After downloading the latest version of SUS, double-click the installation file for the server component and the installation routine will start. After you agree to the license agreement, choose Custom setup and the Setup Wizard will prompt you for the following information:

  • Choose File Locations Each Windows Update patch consists of two components: the patch file itself and metadata that specifies the platforms and languages to which the patch applies. SUS always downloads metadata, which you will use to approve updates and which clients on your intranet will retrieve from SUS. You can choose whether to download the files themselves and, if so, where to save the updates.


    If you elect to maintain the update files on Microsoft Windows Update servers, Automatic Updates clients will connect to your SUS server to obtain the list of approved updates and will then connect to Microsoft Windows Update servers to download the files. You can thereby maintain control of client updating and take advantage of the globally dispersed hosting provided by Microsoft.

    If you choose the Save The Updates To This Local Folder option, the Setup Wizard defaults to the drive with the most free space and will create a folder called SUS on that drive. You can save the files to any NTFS partition; Microsoft recommends a minimum of 6 gigabytes (GB) of free space.


    The SUS partition and the system partition must be formatted as NTFS.

  • Language Settings Although the SUS administrative interface is provided in English and a few additional languages, patches are released for all supported locales. This option specifies the localized versions of Windows servers or clients that you support in your environment.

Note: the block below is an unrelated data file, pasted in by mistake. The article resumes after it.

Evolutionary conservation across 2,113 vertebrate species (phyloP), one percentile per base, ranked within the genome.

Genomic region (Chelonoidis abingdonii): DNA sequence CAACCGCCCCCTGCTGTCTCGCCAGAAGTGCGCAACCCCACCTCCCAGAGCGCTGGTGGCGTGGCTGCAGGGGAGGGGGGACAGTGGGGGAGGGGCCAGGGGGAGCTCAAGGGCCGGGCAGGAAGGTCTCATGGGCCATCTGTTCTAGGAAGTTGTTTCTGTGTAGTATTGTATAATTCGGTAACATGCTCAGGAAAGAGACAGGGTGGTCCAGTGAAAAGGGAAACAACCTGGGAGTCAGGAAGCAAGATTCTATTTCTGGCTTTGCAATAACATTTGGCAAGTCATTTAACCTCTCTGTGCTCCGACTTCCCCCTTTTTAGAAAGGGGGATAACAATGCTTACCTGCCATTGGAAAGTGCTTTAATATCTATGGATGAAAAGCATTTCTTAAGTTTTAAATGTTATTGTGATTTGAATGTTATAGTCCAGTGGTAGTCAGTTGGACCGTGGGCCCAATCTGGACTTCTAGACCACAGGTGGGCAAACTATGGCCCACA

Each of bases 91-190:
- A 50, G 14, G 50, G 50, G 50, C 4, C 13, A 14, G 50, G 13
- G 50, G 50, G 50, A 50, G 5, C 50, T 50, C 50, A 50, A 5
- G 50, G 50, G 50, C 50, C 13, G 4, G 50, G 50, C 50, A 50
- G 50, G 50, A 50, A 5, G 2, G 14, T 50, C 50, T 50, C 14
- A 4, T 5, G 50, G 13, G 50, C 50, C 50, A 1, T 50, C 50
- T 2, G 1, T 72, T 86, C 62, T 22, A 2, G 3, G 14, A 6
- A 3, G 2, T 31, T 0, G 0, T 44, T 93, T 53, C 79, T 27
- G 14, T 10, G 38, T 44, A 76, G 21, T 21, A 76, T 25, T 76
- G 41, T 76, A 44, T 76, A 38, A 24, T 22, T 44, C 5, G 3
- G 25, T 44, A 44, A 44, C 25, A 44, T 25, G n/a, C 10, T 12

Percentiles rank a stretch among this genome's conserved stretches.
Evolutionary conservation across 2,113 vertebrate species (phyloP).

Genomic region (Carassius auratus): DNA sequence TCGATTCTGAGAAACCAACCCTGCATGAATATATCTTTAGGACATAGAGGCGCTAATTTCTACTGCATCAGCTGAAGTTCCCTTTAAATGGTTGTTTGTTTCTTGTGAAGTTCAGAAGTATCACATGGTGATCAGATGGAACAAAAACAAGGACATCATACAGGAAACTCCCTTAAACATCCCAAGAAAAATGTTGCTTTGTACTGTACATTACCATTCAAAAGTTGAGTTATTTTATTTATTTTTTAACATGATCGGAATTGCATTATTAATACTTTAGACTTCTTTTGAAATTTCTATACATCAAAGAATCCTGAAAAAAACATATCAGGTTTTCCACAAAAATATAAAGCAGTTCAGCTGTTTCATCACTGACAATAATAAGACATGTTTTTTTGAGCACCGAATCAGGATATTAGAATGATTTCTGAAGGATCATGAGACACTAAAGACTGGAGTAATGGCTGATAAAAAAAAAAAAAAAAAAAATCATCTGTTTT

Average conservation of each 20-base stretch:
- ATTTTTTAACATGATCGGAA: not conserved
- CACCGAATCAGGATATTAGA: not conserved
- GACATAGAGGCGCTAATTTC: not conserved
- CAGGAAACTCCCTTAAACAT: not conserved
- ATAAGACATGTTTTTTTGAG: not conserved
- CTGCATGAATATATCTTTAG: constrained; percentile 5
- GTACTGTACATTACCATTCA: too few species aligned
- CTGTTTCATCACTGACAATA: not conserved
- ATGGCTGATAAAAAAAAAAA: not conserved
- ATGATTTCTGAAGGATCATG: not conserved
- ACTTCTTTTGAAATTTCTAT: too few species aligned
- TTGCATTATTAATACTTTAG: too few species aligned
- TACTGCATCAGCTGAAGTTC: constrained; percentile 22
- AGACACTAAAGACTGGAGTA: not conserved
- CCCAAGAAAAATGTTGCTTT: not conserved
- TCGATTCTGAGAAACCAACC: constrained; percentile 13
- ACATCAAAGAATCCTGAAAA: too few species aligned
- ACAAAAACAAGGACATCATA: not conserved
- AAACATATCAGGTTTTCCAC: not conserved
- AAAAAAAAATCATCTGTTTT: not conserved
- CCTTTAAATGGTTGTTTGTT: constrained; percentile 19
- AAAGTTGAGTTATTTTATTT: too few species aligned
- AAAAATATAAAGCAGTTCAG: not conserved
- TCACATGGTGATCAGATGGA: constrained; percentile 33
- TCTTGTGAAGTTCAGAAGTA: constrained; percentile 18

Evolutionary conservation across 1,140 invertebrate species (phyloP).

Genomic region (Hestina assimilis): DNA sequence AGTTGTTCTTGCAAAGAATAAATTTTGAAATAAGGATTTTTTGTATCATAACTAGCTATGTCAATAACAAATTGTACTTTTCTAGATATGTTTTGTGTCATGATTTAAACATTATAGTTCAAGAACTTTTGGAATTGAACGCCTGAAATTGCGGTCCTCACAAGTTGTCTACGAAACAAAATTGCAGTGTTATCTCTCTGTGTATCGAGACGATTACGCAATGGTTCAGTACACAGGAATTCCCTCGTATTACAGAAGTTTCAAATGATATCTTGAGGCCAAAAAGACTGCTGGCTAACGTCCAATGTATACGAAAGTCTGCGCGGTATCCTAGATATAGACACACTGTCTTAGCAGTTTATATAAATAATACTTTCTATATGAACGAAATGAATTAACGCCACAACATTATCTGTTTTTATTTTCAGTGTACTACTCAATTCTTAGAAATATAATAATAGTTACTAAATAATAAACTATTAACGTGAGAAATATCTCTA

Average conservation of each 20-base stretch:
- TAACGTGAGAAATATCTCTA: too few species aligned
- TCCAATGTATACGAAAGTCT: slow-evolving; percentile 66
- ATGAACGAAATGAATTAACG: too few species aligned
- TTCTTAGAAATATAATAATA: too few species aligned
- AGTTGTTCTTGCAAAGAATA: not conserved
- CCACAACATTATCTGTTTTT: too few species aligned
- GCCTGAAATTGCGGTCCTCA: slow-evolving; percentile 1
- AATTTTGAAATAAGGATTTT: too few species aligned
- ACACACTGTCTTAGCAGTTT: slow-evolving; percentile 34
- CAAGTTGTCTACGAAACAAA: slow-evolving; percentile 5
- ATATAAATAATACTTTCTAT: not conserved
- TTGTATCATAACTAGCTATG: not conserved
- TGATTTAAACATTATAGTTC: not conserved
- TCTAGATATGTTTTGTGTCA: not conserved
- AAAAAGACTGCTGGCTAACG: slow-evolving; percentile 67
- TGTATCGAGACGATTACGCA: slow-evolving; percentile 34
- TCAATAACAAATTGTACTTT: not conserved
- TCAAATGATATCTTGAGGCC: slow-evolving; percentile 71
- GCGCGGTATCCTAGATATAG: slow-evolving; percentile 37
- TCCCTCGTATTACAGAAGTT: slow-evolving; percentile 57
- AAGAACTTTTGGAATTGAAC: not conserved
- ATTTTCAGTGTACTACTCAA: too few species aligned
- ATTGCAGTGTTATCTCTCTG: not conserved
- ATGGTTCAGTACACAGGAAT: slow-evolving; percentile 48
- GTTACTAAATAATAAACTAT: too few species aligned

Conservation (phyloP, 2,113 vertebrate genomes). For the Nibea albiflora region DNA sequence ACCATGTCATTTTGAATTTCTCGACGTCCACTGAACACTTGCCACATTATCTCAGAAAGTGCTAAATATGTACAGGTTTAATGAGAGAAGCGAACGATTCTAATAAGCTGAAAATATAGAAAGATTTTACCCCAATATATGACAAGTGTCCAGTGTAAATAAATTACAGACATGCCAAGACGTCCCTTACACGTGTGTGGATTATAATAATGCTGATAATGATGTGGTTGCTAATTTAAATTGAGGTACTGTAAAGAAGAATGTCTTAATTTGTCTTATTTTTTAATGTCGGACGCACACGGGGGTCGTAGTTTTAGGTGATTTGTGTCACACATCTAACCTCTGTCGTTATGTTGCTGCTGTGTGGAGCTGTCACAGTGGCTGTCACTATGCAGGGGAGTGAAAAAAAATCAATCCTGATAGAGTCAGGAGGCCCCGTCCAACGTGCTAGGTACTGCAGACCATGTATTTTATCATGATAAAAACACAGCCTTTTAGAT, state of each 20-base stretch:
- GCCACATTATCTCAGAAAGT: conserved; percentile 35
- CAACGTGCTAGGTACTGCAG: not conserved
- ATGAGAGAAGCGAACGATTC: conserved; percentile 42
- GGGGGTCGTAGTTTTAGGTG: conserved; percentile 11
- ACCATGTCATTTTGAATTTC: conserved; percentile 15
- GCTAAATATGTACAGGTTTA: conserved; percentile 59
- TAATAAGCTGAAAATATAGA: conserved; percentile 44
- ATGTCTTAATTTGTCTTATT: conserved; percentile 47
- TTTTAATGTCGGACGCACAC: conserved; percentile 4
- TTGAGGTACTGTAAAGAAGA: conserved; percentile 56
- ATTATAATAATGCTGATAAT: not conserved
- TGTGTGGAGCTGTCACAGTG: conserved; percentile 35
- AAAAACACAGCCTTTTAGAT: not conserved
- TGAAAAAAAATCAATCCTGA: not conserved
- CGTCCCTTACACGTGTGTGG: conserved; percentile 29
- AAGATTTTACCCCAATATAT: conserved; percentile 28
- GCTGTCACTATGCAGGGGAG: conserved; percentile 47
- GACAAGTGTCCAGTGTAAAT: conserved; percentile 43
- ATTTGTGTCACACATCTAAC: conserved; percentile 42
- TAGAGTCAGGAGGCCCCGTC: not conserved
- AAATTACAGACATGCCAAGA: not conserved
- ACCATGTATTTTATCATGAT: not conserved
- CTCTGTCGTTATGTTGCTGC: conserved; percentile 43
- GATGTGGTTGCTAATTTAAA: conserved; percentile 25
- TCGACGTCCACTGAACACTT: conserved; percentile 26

• Handling New Versions Of Previously Approved Updates Occasionally, an update itself is updated. You can direct SUS to automatically approve updates that are new versions of patches that you have already approved, or you can continue to approve each update manually.

  • Ready To Install Before installation begins, the Setup Wizard will remind you of the URL clients should point to, http://SUS_servername. Note this path because you will use it to configure network clients.

  • Installing Microsoft Software Update Services The Setup Wizard installs SUS.

  • Completing the Microsoft Software Update Services Setup Wizard The final page of the Setup Wizard indicates the URL for the SUS administration site, http://SUS_servername/SUSAdmin. Note this path as well, because you will administer SUS from that Web location. When you click Finish, your Web browser will start and you will be taken automatically to the SUS administration page.

Software Update Services installs the following three components on the server:

  • The Software Update Synchronization Service, which downloads content to the SUS server

  • An IIS Web site that services update requests from Automatic Updates clients

  • An SUS administration Web page, from which you can synchronize the SUS server and approve updates

IIS Lockdown

When you run the SUS installation on Windows 2000, the SUS Setup Wizard launches the IIS Lockdown Wizard to secure IIS 5.0. Windows Server 2003 is locked down by default, so IIS Lockdown is not necessary.

If you have Web applications running on an IIS server, those applications might not function properly after SUS has been installed. You can re-enable Internet Server Application Programming Interface (ISAPI) filters and open other components that are secured by IIS Lockdown. However, because of the sensitive nature of operating system updates, you should consider running SUS on a dedicated server without other IIS applications.